#DateMe: An OkCupid Experiment Takes Comic Aim at Online Dating Culture
Robyn Lynne Norris's free-form satire makes its off-Broadway premiere at the Westside Theatre.
Take it from a veteran: Online dating suuuuucks. Sure, apps like OkCupid, Tinder, and Hinge cut down on the awkwardness that comes with approaching potential love interests in person and having to discern someone's singlehood in the first place. But putting aside the fact that even the most complex algorithm can't always predict in-person chemistry, forcing prospective daters to boil themselves down to a self-summary leads people to not only put across an idealized version of themselves for public consumption, but also encourages people to latch onto the most surface-level aspects to quickly determine whether someone's worth pursuing romantically. For women especially, online dating can even be dangerous, leaving them open to harassment or worse from toxic men who feel emboldened by the anonymity of the Internet.
And yet, online dating remains popular, thus making it a target ripe for satire. Enter #DateMe: An OkCupid Experiment. Conceived by Robyn Lynne Norris, who cowrote the show with Bob Ladewig and Frank Caeti, and based in part on her own experiences, the work is basically an extended sketch-comedy show, featuring musical numbers, improvisatory segments with audience participation, and interactive elements (the show has its own OkCupid-like app that everyone is encouraged to download and create profiles on before the show). Instead of a plot, there's a character arc of sorts: Robyn (played in this off-Broadway premiere by Kaitlyn Black), finding herself forced to try OkCupid for the first time, decides to see what works best on the app by creating 38 fake profiles. If that seems overzealous, some of her rules — including never meeting any of the people she converses with online — suggest that this so-called experiment has been designed to fail from the outset. The cynicism and despair underlying Robyn's overelaborate ruse is occasionally acknowledged throughout the show, with bits of pathos relating to hints of a troubled romantic past and suggestions that she has trouble making deep connections with people in general peeking through the laughs.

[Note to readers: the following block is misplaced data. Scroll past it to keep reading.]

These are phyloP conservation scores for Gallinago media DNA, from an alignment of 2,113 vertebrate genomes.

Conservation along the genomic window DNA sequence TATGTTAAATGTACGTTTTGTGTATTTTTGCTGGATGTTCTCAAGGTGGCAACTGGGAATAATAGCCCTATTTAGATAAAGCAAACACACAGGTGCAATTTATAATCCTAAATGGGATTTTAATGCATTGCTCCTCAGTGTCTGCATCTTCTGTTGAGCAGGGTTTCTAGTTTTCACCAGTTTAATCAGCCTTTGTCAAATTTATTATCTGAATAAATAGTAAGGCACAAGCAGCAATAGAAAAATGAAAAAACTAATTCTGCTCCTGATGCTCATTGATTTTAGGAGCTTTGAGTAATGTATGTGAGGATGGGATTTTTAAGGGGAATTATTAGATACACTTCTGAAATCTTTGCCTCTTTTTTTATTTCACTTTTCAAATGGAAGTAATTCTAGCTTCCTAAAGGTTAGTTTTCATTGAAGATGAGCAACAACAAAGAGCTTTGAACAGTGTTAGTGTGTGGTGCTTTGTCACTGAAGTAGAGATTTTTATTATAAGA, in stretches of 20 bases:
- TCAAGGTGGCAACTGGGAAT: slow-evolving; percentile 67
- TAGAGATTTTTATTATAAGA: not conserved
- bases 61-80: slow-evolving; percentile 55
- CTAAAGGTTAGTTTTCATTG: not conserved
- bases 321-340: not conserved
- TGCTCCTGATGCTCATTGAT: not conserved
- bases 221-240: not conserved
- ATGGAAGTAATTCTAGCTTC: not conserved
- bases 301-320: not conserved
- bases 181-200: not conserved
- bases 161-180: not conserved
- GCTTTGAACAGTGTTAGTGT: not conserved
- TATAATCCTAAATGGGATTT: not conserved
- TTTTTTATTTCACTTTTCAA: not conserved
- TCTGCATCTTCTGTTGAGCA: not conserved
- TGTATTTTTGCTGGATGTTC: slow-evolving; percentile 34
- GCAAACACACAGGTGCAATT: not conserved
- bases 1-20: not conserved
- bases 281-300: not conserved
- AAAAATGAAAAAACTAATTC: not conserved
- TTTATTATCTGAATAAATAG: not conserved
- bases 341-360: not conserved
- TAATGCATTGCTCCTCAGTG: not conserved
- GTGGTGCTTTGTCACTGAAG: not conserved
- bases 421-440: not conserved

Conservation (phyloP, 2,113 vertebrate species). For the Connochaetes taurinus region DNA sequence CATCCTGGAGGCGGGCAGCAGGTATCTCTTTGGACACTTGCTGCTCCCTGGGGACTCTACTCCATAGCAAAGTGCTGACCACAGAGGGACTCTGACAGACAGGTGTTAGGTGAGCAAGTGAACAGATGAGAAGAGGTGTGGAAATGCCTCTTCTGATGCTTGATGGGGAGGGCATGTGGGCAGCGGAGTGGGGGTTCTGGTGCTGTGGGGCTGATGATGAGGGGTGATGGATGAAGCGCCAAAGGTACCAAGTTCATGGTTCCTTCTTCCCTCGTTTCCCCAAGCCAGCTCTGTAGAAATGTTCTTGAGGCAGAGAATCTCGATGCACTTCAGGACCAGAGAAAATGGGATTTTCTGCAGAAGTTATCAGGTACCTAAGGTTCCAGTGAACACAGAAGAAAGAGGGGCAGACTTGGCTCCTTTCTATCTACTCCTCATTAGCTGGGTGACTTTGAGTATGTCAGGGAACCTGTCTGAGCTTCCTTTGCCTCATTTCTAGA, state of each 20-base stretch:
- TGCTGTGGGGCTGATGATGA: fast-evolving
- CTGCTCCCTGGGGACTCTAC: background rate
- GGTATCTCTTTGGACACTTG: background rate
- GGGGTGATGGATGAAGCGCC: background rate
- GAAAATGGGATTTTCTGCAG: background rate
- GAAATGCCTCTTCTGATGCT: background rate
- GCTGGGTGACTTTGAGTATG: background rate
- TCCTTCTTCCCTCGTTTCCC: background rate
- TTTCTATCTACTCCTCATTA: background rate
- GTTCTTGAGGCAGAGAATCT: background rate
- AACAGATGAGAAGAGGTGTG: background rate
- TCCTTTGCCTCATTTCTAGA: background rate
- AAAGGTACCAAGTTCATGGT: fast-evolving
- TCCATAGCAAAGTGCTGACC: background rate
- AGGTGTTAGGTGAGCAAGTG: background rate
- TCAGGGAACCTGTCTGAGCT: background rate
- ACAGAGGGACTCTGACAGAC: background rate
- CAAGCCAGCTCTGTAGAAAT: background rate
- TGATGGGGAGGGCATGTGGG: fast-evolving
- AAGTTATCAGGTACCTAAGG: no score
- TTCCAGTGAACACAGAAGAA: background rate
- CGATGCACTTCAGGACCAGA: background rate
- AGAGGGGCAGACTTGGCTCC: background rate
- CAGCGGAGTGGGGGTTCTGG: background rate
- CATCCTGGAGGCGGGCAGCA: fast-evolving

For the most part, though, #DateMe is content to maintain a frothy tone while doling out its insights. Robyn's observations of seeing many of the same phrases and personality traits on profiles lead to faux-educational segments in which the rest of the eight-member cast, donning white lab coats (Vanessa Leuck designed the colorfully varied costumes), break people down into categories. Even the creepiest of messages Robyn receives on OkCupid are turned into cathartically amusing songs (written by Sam Davis, with lyrics by Norris, Caeti, Ladewig, and Amanda Blake Davis). And if anything, the two improvisatory segments — one in which the performers speculate on how a first date between two single audience members would go based on their profiles and responses to their questions, the other a dramatization of an audience member's worst first date — turn out to be the comic highlights of the show (or at least, they were at the performance I attended).
It certainly helps that the cast — which, in addition to Black, includes Chris Alvarado, Jonathan Gregg, Eric Lockley, Megan Sikora, Liz Wisan, Jillian Gottlieb, and Jonathan Wagner — are highly spirited and game. Lorin Latarro emphasizes a sense of playfulness in her direction and choreography, especially with a set, designed by David L. Arsenault, that mixes the aesthetic of living rooms and game shows; and projections by Sam Hains that infuse the show with the appropriate feeling of multimedia overload.
#DateMe is so entertaining in the moment that only afterward do you realize how superficial its view of online dating really is. For this viewer at least, it was disappointing to notice the show's blind spot when it comes to race and how discrimination still plays out on dating apps today. And on a broader level, the show fails to connect the rise of dating apps to the predominance of social media at large, encouraging a shift more toward instant gratification than in-depth connection. Like most of the first dates dating apps are likely to send you on, #DateMe: An OkCupid Experiment offers a perfectly enjoyable time out without leaving you with much to remember after it's over.